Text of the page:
Figures are not complete, and I understand that the Director General of Fair Trading is improving the method and the scope of collection of statistics, but according to his last annual report for the year ending September 1976, the number of consumer complaints handled by local advice centres and citizens advice bureaux was 470,503. Of these complaints, 358,000 were about goods, 37,000 concerned the servicing of goods and 75,000 arose from the provision of services. The largest groups of complaints came from the supply and servicing of motor vehicles, clothing, furniture, radio, TV and other domestic electrical equipment.

If allowed I shall give the House an idea of what has happened on the ground by referring to the Havering Advice Centre, with the establishment of which I was closely associated as leader of the council.

The need for this service in Horn-church and Romford was pretty obvious when we looked at the area and saw that it was a regional shopping centre where more than £30 million of consumers' money passed every year. It served a population of 250,000 in the borough as well as the population of a large hinterland.

As a result of our study of the centre at Kentish Town we set up our advice centre in acquired shop premises in Romford Market Place in September 1972.

There was some opposition. The local chamber of commerce denied that it was necessary at all and said "We satisfy all the complaints raised in this town." We checked, and we found that it had dealt with nine in the full year prior to our inquiry.

In the very first year at Havering, we had 30,000 people through the centre. There has been a slight fall-off since, perhaps as the novelty has worn off. I was told the other day that in the year to September 1977 the centre had 29,494 callers. Of those, more than 10,000 had brought shopping or pre-shopping inquiries and 6,000 of the inquiries related to social services, family, matrimonial and financial matters.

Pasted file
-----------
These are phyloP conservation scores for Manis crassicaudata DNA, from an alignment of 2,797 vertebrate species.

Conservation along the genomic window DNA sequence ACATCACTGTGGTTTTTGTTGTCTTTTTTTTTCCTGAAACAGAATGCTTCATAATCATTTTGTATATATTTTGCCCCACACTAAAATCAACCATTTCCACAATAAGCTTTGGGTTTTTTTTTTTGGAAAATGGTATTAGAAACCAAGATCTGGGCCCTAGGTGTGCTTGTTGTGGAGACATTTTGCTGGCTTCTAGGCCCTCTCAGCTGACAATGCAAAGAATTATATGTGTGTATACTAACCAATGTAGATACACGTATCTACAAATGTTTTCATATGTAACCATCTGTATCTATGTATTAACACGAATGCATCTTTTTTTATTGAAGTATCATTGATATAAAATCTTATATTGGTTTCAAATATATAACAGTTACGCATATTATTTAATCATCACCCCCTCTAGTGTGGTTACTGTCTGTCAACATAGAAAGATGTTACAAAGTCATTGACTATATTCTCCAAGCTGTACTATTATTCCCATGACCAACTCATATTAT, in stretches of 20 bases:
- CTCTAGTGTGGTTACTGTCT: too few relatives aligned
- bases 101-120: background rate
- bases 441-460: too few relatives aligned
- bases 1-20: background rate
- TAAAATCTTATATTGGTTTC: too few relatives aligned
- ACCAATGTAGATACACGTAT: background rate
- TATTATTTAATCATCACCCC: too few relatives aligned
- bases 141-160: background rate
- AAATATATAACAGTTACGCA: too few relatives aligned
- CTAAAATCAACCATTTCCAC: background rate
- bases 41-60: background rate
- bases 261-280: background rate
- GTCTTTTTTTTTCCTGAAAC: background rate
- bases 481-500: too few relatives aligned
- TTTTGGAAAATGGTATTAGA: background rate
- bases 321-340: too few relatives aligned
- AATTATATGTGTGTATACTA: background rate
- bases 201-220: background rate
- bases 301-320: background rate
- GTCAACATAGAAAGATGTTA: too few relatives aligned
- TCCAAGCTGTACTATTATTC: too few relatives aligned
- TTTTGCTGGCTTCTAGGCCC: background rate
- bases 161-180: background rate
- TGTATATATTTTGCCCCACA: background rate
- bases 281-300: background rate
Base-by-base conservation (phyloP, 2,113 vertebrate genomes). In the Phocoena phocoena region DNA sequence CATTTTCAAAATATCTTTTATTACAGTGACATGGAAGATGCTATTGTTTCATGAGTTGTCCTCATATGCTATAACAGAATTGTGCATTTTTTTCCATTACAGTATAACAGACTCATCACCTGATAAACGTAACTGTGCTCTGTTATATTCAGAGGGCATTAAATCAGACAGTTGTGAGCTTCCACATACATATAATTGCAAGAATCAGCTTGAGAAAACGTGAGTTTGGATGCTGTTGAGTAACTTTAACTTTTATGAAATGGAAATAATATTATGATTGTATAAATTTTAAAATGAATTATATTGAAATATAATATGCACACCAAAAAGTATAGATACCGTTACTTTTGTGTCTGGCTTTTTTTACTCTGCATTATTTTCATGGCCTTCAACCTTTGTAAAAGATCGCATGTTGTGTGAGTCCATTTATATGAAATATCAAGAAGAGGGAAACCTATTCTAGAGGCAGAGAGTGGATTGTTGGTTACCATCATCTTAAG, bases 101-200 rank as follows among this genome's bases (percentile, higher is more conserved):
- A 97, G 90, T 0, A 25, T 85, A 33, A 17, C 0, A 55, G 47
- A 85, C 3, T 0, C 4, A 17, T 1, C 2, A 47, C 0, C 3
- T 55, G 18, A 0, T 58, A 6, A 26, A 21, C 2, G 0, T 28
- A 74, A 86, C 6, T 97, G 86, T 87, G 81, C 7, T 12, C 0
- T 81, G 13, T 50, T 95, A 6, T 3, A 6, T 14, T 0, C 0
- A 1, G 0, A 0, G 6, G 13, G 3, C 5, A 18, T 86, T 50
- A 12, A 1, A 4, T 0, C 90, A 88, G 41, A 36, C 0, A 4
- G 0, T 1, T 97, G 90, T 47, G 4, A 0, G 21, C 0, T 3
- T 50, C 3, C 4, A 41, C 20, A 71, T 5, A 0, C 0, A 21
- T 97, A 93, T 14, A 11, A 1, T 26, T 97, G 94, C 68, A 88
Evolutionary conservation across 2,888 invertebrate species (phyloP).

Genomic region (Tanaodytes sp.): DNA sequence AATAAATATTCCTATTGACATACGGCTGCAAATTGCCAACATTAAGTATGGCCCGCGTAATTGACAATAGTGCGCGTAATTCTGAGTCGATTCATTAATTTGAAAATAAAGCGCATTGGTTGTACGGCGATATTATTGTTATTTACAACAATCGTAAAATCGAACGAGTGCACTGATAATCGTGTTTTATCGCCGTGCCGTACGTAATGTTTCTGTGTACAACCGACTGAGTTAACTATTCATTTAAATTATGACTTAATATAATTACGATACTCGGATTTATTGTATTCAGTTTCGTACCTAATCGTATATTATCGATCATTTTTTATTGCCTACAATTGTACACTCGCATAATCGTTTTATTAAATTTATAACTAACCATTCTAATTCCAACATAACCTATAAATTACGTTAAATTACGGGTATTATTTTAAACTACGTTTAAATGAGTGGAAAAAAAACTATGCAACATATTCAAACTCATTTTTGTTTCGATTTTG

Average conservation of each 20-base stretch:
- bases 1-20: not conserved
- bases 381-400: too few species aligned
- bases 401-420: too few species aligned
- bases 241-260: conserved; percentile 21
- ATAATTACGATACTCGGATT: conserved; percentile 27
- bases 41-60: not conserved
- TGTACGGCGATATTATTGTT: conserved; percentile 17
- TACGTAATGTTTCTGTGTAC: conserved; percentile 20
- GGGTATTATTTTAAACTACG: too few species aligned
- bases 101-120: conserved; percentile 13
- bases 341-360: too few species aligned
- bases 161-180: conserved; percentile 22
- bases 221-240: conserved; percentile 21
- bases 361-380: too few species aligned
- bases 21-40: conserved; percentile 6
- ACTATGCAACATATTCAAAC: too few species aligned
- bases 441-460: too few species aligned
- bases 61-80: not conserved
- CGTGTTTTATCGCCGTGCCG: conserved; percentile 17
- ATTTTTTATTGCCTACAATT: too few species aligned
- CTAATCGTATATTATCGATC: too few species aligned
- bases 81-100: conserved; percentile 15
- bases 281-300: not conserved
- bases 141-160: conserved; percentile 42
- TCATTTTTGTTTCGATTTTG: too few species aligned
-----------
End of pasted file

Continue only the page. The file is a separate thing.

Despite the change of political control in 1974, the centre has remained a key council service. It has a pre-shopping advisory staff, trained and funded through the Consumers' Assocation. It has a trading standards officer on duty at the rear, who deals with contraventions. Mainly, he deals with them by giving advice and warnings, rather than by legal action. The council has there its own general information staff and, in an innovation recently, a representative of the local citizens' advice bureau for four hours on each of three days. The centre has taken part in the food price surveys which help shoppers get value for money and which have been especially important during the last few years of incomes restraint.

The centre is typical. Although the combination of services within centres varies from place to place and although in some areas mobile centre have been developed because of sparsity of population, the sort of work done at Havering is typical of that done at other centres. The important feature of it is that it has a bright shop front slap in the main street. It is in the public eye. People know where they can get information and help, and this is what the Conservative-controlled council of Havering wants to stop.